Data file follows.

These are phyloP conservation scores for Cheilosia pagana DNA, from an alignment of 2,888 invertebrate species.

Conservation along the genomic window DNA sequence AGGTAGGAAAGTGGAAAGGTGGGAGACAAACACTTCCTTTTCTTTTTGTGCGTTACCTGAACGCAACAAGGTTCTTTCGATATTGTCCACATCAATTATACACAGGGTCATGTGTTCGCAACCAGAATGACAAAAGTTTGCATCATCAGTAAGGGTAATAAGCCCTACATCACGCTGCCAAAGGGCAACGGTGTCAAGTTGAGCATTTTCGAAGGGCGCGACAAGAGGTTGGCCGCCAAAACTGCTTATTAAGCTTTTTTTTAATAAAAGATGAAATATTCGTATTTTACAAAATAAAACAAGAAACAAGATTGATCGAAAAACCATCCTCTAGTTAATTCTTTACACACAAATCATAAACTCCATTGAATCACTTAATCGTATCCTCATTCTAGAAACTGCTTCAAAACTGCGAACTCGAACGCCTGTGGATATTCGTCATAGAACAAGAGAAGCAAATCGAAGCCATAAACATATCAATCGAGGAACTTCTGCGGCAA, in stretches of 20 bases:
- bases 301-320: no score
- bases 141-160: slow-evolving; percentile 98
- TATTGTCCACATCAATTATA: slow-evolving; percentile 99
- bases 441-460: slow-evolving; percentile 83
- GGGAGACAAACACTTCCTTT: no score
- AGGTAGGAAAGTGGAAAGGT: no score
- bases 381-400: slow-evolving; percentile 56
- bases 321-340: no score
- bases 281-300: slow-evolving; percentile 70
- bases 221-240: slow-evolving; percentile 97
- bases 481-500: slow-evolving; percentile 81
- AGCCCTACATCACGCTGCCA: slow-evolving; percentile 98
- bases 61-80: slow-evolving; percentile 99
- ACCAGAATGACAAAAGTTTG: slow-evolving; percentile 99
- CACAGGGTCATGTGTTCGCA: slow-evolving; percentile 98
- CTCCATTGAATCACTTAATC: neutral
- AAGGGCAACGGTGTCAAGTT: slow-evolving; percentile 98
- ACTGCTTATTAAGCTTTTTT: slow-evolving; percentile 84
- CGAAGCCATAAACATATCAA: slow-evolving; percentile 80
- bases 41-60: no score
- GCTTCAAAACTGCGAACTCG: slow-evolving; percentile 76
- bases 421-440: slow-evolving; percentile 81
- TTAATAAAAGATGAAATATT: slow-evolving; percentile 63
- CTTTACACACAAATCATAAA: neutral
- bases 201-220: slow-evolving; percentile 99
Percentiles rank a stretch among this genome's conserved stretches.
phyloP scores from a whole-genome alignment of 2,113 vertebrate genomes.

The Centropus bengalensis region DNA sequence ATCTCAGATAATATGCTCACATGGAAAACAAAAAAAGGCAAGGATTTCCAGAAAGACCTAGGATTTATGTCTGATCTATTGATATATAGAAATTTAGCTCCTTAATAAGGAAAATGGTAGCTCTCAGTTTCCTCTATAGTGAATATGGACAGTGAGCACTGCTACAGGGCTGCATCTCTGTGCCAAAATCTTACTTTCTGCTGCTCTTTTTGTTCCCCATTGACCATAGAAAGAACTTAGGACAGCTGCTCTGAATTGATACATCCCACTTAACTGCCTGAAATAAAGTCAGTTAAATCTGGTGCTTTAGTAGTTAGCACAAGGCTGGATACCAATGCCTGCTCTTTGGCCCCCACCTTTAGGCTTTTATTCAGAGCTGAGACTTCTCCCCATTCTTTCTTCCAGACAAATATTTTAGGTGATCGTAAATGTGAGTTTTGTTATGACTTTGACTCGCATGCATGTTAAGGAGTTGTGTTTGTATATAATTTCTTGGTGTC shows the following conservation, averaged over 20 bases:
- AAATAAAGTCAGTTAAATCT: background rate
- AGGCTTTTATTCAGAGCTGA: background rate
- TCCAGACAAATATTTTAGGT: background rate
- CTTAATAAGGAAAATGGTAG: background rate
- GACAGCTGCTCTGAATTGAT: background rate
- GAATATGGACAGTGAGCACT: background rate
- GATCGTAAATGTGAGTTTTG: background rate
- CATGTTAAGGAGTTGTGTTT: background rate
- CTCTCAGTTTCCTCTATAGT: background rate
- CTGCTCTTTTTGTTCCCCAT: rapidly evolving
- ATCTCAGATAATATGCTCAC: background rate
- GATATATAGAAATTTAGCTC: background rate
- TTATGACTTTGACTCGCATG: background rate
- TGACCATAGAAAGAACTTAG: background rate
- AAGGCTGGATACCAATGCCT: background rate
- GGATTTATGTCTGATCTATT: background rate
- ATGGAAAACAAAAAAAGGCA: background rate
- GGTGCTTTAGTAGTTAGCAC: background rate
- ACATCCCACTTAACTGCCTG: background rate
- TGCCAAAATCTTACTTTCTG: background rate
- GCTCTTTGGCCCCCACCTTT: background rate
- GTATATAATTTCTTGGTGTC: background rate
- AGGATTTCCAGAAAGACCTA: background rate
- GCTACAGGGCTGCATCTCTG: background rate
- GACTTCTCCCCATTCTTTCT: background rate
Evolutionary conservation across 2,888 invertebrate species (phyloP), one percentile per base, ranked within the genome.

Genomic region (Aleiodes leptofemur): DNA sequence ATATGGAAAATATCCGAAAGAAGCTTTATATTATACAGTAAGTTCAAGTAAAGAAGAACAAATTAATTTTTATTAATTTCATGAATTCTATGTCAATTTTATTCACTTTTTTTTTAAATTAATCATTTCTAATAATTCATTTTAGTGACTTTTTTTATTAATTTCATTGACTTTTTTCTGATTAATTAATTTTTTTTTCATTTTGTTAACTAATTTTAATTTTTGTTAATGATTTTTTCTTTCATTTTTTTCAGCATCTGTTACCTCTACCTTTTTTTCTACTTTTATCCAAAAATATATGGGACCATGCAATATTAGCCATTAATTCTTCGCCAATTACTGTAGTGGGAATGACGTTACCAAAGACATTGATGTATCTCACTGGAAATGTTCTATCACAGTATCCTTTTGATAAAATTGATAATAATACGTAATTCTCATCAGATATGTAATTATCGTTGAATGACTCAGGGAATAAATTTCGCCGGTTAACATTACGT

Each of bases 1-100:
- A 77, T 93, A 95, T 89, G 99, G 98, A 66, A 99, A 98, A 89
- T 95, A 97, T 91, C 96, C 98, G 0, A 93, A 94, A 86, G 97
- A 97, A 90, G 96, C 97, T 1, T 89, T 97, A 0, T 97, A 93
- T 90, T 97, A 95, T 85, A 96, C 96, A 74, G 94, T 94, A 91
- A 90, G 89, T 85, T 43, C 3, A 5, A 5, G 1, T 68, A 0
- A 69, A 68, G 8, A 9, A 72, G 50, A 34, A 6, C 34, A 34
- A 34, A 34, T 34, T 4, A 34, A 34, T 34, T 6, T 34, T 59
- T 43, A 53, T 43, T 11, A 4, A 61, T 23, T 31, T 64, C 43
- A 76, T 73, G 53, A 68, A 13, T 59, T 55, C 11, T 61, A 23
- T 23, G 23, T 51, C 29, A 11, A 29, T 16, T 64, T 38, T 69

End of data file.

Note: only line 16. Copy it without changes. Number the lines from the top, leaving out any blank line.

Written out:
- ACCAGAATGACAAAAGTTTG: slow-evolving; percentile 99